This is the second instalment of our two-part series on the role of the CIO. To investigate what makes a CIO successful and how they can drive strategic direction in the boardroom, Cyr Cornberg, Senior Director within BIE’s IT & Technology Leadership Practice, with over 26 years’ experience focusing on interim hires within the IT & Technology market, spoke to three experienced CIOs - Julius Christmas, Group Chief Information Officer at Saga plc, Nick Skelsey, ex. Director of Technology at Harding+ and Mark Reid, ex. Interim Chief Digital & Information Officer at Anthony Nolan - to get their insights and advice.
Companies are spending more than ever on technology, with the Gartner consultancy forecasting global IT spending in excess of $4.5 trillion in 2023. Given the critical importance of technology and data, it would be reasonable to expect a company’s chief information officer to wield more strategic influence than ever.
Yet it is still relatively rare for CIOs to have a place on the board of directors, let alone win promotion to the role of chief executive officer. What’s more, boards often lack technological expertise and do not always fully understand strategic priorities when it comes to IT or how their company’s money is being invested.
Mark Reid believes that sitting on the board is the best scenario for a CIO as it represents a clear statement of intent from an organisation on the importance of digital transformation to the future success of the business.
However, the question that CIOs should ask themselves is whether they are in the optimum position to drive digital transformation for their organisation. Although positioning will vary across businesses, the answer dictates whether a place on the board is required for a CIO to be successful. “A successful CIO brings powerful influencing and collaboration skills to an organisation but having to continually battle through structural layers to make your case for change is not a comfortable seat to be in,” continues Mark.
Julius Christmas believes that the democratisation of technology means a greater number of executive stakeholders want to contribute to, and sometimes own, the technology agenda. “How this plays out, as always, depends on organisational context, priorities and personalities, but for me it’s critical the CIO retains responsibility for the overall technology architecture and roadmap and is comfortable in a role that becomes more about orchestration (tools, partners) and integration than the owner all technology.”
Today’s tech leaders are actively involved in creating business strategy. A survey of 1,000 CIOs by Logicalis, the global technology service provider, earlier this year found that 41 per cent have some level of responsibility for business strategy while 81 per cent say they are spending more time on innovation. They are using their technology expertise to deliver innovative solutions that drive value and competitive advantage. More than three quarters (77 per cent) are now spending more time selling ideas into the board.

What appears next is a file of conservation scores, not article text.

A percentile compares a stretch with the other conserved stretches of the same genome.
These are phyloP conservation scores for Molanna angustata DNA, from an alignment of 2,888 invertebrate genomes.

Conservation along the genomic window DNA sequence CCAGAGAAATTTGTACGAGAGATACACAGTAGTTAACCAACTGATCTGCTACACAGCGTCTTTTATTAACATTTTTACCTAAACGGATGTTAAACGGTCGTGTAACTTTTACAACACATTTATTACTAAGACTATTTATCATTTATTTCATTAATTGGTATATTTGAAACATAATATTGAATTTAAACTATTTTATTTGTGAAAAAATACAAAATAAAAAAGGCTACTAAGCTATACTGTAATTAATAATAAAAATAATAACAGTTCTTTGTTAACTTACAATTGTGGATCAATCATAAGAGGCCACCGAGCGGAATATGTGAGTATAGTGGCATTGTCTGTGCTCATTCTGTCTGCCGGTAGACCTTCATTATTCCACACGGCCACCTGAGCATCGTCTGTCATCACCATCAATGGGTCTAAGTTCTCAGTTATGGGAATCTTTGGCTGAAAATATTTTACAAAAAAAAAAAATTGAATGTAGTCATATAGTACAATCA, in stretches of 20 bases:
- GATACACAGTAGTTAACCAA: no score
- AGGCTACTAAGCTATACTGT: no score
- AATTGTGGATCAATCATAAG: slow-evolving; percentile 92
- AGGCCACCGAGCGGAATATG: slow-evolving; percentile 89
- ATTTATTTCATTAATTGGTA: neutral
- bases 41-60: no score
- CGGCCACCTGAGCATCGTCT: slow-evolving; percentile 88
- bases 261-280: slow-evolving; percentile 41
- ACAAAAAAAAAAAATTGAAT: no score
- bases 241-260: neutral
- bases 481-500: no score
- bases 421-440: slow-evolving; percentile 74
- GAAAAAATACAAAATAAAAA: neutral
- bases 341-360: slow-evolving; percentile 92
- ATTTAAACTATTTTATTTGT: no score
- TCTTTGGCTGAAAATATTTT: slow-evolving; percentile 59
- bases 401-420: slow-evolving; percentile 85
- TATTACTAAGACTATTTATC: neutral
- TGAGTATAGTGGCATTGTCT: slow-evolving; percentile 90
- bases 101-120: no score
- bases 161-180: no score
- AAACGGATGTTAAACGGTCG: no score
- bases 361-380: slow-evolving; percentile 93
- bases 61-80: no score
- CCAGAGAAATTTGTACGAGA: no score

CIOs are regularly invited to board meetings to update directors on the latest developments. But the question is whether this is enough now that technology drives every aspect of a business. Every interaction with customers or suppliers now depends on technology to be completed. The widespread adoption of remote working has created exciting new possibilities for employers and the workforce. But its success depends on seamless connectivity.
Unfortunately, cloud technology has also created massive opportunities for cybercrime. The global cost of cybercrime is expected to exceed $8 trillion this year, according to Cybersecurity Ventures, the US consultancy. If it were measured as a country, then cybercrime would be the world’s third largest economy after the US and China. The risk profile is constantly evolving, with new risks emerging almost daily, which is why the C-suite needs to be fully engaged with the technology that is at the heart of their organisation.
But the CIO is often kept at arm’s length from the main board, reporting in to the chief financial officer. This can create barriers to the effectiveness of the CIO, because technology tends to be treated as a cost centre as a result, not as a commercial business enabler.
Executives in operations or finance are often considered more likely to have the experience that is necessary at board level, the high-value contribution that CIOs make to their company’s wider business strategy tends to be under-appreciated.
Why is this? There is still a somewhat outdated view of CIOs as being focused on back office service and support. Yet to be successful in 2023, CIOs must broaden their range of expertise to be more strategic. They understand how the data they manage drives business forward, from creating operational advantage and supply chain efficiencies to protecting the whole IT infrastructure.
According to Nick Skelsey, “The CIO has learned to put increasing focus on building relationships that will influence executive-level colleagues, not only to secure the resources needed to deliver against a roadmap, but to inform, educate and challenge so that roadmap is prioritised, realistic and aligned to business goals more directly than ever before.”
There are three important benefits to having a board director with significant experience of information and technology:
Board-level opportunities are increasing for CIOs, not least because of external pressure for change. Stakeholders including shareholders, insurers and regulatory bodies are exerting influence on organisations to demonstrate technological capabilities at the highest level.
You can also read Part One in our CIO series, What makes a successful CIO: A complex mix of skills.
For more information on how BIE can help you build IT leadership talent across your organisation, please contact our team.